Underlying Mole-Rat Science

To follow on from recent interest in the mechanism of longevity in naked mole-rats, here is a paper that looks at the biochemistry: "Underlying causes of species differences in maximum life span (MLS) are unknown, although differential vulnerability of membrane phospholipids to peroxidation is implicated. ... membranes of longer-living, larger mammals have less polyunsaturated fatty acid (PUFA). ... Both species had similar amounts of membrane total unsaturated fatty acids; however, mice had 9 times more docosahexaenoic acid (DHA). Because this n-3PUFA is most susceptible to lipid peroxidation, mole-rat membranes are substantially more resistant to oxidative stress than are mice membranes ... suggesting that membrane phospholipid composition is an important determinant of longevity." So there you go; mole-rats have just as many free radicals as their short-lived peers in other species, but may be vastly more resistant because their metabolism uses tougher biochemicals. Less damage means less aging - and thus a longer, healthier life.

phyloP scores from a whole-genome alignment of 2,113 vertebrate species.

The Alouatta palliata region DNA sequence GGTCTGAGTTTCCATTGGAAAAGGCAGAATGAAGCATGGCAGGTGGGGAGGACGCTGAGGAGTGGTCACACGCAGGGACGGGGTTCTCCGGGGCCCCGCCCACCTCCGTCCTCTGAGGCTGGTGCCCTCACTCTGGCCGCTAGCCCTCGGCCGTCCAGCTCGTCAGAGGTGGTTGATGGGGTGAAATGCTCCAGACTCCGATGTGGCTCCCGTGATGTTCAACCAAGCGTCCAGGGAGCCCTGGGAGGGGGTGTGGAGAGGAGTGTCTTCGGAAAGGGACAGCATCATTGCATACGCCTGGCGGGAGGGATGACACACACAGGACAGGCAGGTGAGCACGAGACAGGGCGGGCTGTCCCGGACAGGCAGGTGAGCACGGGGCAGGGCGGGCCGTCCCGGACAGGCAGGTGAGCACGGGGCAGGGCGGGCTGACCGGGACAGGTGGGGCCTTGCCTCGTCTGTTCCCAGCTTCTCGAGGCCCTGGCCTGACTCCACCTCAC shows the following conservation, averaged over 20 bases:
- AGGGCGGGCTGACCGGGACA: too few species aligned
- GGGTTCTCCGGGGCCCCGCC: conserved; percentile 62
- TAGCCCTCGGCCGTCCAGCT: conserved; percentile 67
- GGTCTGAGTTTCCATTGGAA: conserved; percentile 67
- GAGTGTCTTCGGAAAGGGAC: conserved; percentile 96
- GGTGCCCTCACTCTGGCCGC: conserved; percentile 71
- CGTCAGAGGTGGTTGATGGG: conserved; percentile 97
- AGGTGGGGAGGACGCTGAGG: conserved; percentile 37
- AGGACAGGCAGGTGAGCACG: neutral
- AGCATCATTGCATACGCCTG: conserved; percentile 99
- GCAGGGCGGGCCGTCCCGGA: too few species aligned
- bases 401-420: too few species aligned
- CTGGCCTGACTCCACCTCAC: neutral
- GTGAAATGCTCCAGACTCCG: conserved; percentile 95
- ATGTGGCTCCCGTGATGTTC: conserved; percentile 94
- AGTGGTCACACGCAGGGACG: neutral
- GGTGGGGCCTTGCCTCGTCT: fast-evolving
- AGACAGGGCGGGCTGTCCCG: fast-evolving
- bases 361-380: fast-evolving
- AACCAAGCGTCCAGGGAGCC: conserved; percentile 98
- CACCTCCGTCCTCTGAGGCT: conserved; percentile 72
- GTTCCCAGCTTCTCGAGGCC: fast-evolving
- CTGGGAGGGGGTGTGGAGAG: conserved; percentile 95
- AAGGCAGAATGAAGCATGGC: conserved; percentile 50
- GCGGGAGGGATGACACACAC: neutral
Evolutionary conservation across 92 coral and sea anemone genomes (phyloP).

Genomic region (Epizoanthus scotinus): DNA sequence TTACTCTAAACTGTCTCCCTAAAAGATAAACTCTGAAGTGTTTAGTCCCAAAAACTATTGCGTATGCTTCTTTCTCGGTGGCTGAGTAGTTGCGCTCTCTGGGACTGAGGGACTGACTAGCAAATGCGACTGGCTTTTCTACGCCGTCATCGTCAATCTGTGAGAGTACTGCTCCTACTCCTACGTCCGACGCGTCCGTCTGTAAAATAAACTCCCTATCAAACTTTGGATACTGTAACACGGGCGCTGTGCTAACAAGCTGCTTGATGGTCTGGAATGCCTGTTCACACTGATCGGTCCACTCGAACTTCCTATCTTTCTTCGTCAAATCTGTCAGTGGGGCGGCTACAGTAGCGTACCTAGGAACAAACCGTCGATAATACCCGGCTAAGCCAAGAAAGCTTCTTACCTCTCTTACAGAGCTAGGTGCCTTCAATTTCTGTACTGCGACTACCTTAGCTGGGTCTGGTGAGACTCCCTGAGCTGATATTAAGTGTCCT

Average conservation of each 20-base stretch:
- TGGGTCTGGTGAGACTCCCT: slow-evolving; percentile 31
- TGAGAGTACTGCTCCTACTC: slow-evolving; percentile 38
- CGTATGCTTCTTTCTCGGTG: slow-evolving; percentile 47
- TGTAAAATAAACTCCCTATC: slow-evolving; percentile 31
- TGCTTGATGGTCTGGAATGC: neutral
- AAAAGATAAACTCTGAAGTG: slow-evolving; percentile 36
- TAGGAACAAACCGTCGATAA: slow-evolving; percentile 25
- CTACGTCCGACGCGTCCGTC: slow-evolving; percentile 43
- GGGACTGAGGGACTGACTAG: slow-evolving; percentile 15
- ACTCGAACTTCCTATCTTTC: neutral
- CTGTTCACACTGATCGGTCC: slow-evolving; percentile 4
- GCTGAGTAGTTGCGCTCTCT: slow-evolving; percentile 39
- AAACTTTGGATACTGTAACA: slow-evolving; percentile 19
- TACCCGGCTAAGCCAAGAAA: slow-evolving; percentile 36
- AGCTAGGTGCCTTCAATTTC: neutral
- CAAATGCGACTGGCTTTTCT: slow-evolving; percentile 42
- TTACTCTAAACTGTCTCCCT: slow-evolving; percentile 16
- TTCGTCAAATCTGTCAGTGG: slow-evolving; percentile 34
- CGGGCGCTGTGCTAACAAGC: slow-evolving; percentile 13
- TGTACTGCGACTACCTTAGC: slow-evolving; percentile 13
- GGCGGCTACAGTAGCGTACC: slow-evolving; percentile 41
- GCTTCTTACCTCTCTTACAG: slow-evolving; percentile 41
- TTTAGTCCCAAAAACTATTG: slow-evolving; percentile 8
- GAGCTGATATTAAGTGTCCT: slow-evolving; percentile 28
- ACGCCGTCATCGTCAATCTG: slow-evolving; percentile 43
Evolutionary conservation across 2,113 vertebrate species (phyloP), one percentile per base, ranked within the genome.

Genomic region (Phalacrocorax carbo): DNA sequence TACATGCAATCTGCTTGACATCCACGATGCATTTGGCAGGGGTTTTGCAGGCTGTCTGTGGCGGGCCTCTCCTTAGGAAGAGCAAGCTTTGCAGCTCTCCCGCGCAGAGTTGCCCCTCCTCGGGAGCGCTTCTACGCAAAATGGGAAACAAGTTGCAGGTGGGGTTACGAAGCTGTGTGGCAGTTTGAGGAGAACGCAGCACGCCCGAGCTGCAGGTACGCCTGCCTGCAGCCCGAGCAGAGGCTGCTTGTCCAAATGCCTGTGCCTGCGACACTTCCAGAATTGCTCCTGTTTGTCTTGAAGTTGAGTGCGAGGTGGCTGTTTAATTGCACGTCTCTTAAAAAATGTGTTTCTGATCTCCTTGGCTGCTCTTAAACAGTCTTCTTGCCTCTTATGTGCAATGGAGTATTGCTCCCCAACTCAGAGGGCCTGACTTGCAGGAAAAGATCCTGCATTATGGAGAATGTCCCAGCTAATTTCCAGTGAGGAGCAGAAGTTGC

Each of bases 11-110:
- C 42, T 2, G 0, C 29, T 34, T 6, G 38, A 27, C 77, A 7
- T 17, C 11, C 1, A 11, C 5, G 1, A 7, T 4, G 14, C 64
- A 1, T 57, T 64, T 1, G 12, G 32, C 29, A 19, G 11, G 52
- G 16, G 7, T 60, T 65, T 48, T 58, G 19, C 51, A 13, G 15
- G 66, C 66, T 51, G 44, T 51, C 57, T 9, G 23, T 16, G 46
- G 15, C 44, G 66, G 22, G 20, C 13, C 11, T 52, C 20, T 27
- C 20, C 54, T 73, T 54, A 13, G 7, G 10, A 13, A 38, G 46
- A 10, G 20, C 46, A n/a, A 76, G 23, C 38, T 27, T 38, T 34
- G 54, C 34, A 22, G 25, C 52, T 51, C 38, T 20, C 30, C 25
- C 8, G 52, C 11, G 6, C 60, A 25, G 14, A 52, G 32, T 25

Link: http://biomed.gerontologyjournals.org/cgi/content/abstract/61/10/1009


On a whim I've taken Ray Kertweils advice and started to suppliment with Lecithin as a source of phosphatydilcholine. Do you know if there's evidence that it actually gets to the cell membrane.

Posted by: Mark Breen at August 15th, 2011 12:04 PM
Comment Submission

Post a comment; thoughtful, considered opinions are valued. New comments can be edited for a few minutes following submission. Comments incorporating ad hominem attacks, advertising, and other forms of inappropriate behavior are likely to be deleted.

Note that there is a comment feed for those who like to keep up with conversations.